Forrest Pass The first time a Canadian maple leaf appeared on a flag, it was flown in the final days of a violent protest. At the Battle of Saint-Eustache in 1837, Patriote fighters carried a white banner charged with a Maskinongé fish, pinecones, the initials “C” and “JB” (for “Canada” and “Jean-Baptiste” respectively), and a branch of green maple leaves…. Read more »
Laura Madokoro I started writing this piece yesterday evening in my home in Ottawa, on the traditional, unceded territories of the Algonquin Nation. It was not a typical Sunday evening by any stretch of the imagination. Since last Friday we have been surrounded by the sounds of trucks and have seen large numbers of protesters showing their support for the… Read more »
Jennifer Tunnicliffe COVID-19 and the steps taken to inhibit its spread have inspired significant opposition across Canada over the past ten months. Protestors have rallied against measures implemented by provincial governments, and movements such as The Line Canada and March to Unmask have used public demonstrations and social media platforms to denounce mandatory mask-wearing, quarantine procedures, travel restrictions, and lockdown… Read more »
https://activehistory.ca/wp-content/uploads/2020/09/History-Slam-161.mp3Podcast: Play in new window | DownloadBy Sean Graham On August 26, as the scheduled start time of the Milwaukee Bucks-Orlando Magic playoff game approached, word started to circulate that Bucks players would not be taking to the floor. Three days earlier in Kenosha, WI, about 40 miles from Milwaukee, Jacob Blake was shot 7 times in the back by… Read more »
By David Frank I keep my camping gear in an old wooden box that sits neatly in the back of my car. Nothing unusual about that. But when I packed up to go Canso for the Stan Rogers Folk Festival this summer, I realized this would be a kind of homecoming — for the box. Let me explain. The box… Read more »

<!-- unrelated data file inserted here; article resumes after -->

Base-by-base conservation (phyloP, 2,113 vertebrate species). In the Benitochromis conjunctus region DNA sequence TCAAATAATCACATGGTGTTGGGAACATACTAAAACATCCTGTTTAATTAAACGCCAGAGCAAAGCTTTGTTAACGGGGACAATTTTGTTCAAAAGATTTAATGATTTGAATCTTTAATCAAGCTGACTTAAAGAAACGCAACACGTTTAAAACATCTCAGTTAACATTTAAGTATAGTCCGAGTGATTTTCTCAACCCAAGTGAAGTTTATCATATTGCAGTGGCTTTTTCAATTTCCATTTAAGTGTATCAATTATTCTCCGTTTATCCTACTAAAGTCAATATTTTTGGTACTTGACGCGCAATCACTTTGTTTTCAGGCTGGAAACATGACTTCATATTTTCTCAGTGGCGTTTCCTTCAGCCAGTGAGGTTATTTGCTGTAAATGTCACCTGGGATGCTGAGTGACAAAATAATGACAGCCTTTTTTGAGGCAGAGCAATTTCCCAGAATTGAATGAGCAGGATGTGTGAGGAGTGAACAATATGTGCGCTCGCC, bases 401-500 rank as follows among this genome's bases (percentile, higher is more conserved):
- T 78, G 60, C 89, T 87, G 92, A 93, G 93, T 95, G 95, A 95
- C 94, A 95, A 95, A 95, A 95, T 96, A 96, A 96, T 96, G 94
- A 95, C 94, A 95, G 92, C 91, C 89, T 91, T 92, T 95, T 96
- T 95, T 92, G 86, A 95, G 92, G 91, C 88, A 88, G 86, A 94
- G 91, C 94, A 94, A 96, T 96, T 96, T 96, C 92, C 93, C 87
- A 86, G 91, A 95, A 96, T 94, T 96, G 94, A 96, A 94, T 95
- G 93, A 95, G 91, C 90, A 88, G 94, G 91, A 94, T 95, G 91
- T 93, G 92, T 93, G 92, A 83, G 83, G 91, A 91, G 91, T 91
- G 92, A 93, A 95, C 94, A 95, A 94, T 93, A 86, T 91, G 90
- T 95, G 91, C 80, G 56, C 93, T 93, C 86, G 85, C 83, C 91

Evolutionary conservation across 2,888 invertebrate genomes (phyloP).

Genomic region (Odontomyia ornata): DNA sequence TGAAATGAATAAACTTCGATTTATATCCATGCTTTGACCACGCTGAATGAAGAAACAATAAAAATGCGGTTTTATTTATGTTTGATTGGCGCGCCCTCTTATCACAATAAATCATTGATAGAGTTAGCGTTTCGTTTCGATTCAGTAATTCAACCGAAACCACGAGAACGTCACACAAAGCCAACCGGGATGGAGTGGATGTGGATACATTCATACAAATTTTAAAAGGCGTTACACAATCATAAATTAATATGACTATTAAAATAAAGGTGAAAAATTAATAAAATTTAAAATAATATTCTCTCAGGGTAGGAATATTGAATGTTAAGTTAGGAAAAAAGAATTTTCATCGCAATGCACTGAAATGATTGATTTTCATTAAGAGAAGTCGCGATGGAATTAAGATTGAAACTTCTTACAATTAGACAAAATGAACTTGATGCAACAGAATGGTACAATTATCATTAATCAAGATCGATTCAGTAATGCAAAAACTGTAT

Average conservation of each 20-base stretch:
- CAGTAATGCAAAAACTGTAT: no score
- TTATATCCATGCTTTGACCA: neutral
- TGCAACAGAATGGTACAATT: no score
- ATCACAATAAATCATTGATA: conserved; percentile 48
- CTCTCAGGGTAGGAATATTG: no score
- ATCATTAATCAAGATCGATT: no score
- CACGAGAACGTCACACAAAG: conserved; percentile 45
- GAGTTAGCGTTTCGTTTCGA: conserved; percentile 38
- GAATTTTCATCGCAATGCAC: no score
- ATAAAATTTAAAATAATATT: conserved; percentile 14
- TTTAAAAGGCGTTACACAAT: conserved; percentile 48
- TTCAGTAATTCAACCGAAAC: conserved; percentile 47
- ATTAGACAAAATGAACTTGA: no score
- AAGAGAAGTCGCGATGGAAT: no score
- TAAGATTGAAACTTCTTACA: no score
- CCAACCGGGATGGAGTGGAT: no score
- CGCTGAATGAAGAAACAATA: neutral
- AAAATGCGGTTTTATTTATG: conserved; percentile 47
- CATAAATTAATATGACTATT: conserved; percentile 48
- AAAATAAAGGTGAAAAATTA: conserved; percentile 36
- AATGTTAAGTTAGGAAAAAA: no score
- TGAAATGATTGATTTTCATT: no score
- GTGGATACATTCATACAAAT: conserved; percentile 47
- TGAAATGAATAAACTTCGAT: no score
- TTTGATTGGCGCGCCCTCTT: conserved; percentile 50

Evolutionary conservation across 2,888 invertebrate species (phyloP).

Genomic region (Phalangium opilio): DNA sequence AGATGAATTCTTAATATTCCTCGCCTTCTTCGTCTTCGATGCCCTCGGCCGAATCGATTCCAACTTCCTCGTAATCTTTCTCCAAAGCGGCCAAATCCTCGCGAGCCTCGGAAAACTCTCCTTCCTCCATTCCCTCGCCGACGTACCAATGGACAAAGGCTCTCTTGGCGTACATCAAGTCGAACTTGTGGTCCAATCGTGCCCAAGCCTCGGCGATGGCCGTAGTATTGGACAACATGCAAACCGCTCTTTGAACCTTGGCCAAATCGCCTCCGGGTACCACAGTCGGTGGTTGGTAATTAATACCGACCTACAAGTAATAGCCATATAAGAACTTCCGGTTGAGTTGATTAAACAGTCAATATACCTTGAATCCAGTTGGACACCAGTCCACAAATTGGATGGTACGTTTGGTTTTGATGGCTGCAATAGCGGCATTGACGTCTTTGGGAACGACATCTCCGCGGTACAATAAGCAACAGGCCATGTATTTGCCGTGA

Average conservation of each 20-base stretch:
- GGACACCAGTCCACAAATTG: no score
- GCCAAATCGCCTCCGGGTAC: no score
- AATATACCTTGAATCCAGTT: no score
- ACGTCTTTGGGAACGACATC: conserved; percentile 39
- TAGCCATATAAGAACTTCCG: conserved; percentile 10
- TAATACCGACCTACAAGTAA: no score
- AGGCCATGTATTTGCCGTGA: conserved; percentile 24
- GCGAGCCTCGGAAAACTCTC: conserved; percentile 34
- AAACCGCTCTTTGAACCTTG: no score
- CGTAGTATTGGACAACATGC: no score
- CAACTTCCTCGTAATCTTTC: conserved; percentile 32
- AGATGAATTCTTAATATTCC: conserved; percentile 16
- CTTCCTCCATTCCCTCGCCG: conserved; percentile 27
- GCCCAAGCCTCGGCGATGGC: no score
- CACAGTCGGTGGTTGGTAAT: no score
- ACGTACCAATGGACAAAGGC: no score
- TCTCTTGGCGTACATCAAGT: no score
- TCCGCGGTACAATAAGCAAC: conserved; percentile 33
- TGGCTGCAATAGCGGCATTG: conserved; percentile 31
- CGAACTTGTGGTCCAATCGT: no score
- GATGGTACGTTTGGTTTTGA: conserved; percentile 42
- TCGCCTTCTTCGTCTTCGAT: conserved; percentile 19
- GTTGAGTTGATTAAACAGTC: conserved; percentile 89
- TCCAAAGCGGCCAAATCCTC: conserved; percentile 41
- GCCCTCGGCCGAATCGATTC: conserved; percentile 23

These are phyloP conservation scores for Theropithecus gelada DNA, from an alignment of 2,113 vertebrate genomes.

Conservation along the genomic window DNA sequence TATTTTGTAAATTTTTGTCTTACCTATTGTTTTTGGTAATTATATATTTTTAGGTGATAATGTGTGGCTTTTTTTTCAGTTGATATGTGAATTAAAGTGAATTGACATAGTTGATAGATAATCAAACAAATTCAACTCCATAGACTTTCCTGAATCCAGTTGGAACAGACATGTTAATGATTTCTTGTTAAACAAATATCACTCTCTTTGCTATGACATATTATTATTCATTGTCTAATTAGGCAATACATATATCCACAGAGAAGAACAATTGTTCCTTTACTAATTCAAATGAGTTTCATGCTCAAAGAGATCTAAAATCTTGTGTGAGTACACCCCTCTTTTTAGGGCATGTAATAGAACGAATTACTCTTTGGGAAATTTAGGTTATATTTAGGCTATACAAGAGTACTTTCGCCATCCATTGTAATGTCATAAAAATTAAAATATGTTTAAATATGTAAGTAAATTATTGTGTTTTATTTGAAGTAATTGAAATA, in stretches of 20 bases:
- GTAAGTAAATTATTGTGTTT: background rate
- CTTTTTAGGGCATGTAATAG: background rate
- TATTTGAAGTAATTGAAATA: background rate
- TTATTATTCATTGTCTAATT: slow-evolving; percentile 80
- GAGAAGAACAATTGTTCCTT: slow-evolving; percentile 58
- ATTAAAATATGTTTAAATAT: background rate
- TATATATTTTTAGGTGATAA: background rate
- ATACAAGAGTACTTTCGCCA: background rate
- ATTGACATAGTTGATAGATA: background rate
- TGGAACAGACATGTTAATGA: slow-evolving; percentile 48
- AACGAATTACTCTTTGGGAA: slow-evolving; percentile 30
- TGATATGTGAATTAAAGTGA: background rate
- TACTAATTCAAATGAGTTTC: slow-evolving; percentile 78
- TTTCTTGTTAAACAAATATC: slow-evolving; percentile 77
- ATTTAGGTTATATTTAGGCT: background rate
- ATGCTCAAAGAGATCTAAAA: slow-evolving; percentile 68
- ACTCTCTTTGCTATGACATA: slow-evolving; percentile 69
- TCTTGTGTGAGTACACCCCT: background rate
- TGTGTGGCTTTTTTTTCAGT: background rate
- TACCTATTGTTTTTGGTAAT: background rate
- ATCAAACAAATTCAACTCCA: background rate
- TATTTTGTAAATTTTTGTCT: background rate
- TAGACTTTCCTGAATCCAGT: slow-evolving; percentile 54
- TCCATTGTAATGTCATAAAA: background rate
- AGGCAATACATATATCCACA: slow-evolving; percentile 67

By Daniel Ross On June 19th, City of Toronto officials on their way to work had to step over the bodies of hundreds of cyclists lying in front of the entrance to City Hall. A week later, the busy intersection in front of the Bank of England in central London was shut down by a similar spectacle. And in January,… Read more »
By Jessica Squires At this year’s Canadian Historical Association meeting in St. Catharines, I participated in a round table discussion about war resistance. As the panel showed, war resistance history is a growing area of research, offering a different perspective on traditional histories of war, politics, international relations, and social movements. The panelists included Bruce Douville (Algoma University), Rose Fine-Meyer… Read more »
Transborder pipelines are nothing new. There is a long history, forgive the pun, of such enterprises in North America. In fact, Canada has historically been a pipeline pioneer. Yet the Keystone XL project has attracted what is likely unprecedented environmental opposition for a transnational pipeline, including protests featuring celebrities and arrests outside of the White House. Perhaps this pipeline has become a potent symbol of wider dissatisfaction with our current petro-regimes and environmental approaches?